Gregory G. H. Rihn (milwaukeesfs) wrote,
Gregory G. H. Rihn
milwaukeesfs

On Liberalism

Seeing "Amazing Grace" reminded me that every good idea of modern times (and probably before that) was someone's liberal idea at first. The founding of this country was perhaps the greatest liberal experiment in history. Abolition of slavery, "universal" sufferage (followed by female sufferage), prevention of cruelty to animals, wage and hour laws, workplace safety laws, food and drug regulation, Social Security, and any number of other effective, helpful social welfare programs first came to light as a gleam in some Liberal reformer's eye. Of course there have been bad and unsuccessful ideas as well--Prohibition for one. I would like to be able to say that all these things are taken for granted these days, but it is not so. There are those, who call themselves "Conservatives" who attempt to argue that in effect, we should be going back to the days of laissez-faire capitalism when robber barons did as they liked weilding the untrammled power of their fortunes, oppressive social control ruled everything else from the pulpits, and foreign policy would be a mixture of Isolationism when it came to anyone else meddling in our affairs, and jingoism when we wished to meddle in anyone else's. One of the chief tactics of these Reactionaries, these false Conservatives, has been to try to make "Liberal" a dirty word cognate to "traitor," and, unfortunately, Liberals have been letting them get away with it all too much.

The fact is that both liberal and conservative forces have a place in a healthy political system. It is the task of Liberals to bring new ideas to the table; to ask, "is there a better way?"; and to devise new systems and institutions for the good of all. It is the legimate task of the Conservatives to protect those institutions that are working well, and to challenge and test ideas to see if they are worthy. it is no part of honest dealing on either side either to propose change just for the sake of change, or to oppose change just because it is new. This is what we must teach.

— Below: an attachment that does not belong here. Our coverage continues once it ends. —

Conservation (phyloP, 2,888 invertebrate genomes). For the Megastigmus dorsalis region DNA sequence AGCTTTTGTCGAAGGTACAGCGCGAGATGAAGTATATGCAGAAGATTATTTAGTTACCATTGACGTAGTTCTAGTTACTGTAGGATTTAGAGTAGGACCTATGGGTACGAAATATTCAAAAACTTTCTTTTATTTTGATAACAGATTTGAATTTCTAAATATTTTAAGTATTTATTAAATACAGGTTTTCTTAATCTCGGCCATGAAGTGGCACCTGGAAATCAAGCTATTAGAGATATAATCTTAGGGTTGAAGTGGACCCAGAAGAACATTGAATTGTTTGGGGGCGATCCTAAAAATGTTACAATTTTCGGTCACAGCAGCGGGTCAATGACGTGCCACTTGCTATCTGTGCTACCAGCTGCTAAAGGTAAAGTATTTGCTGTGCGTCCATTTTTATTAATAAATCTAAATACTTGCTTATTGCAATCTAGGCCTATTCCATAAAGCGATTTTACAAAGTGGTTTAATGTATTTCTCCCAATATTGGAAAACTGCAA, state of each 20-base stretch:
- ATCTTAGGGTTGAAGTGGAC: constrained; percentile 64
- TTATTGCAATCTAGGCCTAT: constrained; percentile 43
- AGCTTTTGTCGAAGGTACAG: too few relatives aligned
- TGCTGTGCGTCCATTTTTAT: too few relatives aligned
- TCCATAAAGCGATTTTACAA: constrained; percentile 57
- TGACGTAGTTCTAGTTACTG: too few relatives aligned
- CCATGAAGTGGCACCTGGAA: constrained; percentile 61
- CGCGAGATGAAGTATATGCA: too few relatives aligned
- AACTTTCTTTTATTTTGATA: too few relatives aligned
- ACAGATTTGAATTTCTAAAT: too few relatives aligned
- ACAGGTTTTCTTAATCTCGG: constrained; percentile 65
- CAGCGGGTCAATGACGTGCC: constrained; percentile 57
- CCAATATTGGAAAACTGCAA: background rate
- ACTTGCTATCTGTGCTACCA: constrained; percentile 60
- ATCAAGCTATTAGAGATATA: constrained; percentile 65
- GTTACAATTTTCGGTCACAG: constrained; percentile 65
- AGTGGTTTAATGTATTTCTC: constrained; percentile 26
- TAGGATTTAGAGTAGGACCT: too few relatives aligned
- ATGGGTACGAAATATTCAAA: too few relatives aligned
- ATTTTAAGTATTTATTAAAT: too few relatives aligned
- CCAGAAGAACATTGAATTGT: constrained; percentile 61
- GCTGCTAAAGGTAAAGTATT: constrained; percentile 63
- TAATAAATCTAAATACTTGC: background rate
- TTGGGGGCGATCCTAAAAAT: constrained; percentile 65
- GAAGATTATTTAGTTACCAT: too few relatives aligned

The Liberals have been guilty of being too nice; we have been willing to follow rules of civil debate, to acknowlege points when made, and to fairly weigh the substance of arguements. This has put the Liberal side at a disadvantage against a foe that admits of no compromise (this has also become a bad word--), refuses to acknowlege virtue in anything from a liberal source, and espouses a scorched earth style of debate. We must accept that there are some ideas which are just plain bad, dangerous, and actively harmful to civilized life, and, that, without supressing free speech, or stooping to the politics of "personal destruction," these pernicious ideas must be opposed as strongly as possible whenever and whereever they appear. Among these are any that promote or accept racial inequality or sexual inequality; "junk science", including anti-Evolution and other 'faith-based' alternatives to well-established scientific knowlege; and those tending to promote dicatorial powers of government, whether in wartime or otherwise. And, most of all, the idea that any one who does not agree with you is against you, that they are the enemy, and they and their ideas are to be driven out.

I admit it is a somewhat paradoxical crusade; however, part of the essence of liberalism is some tolerance for ambiguity--.
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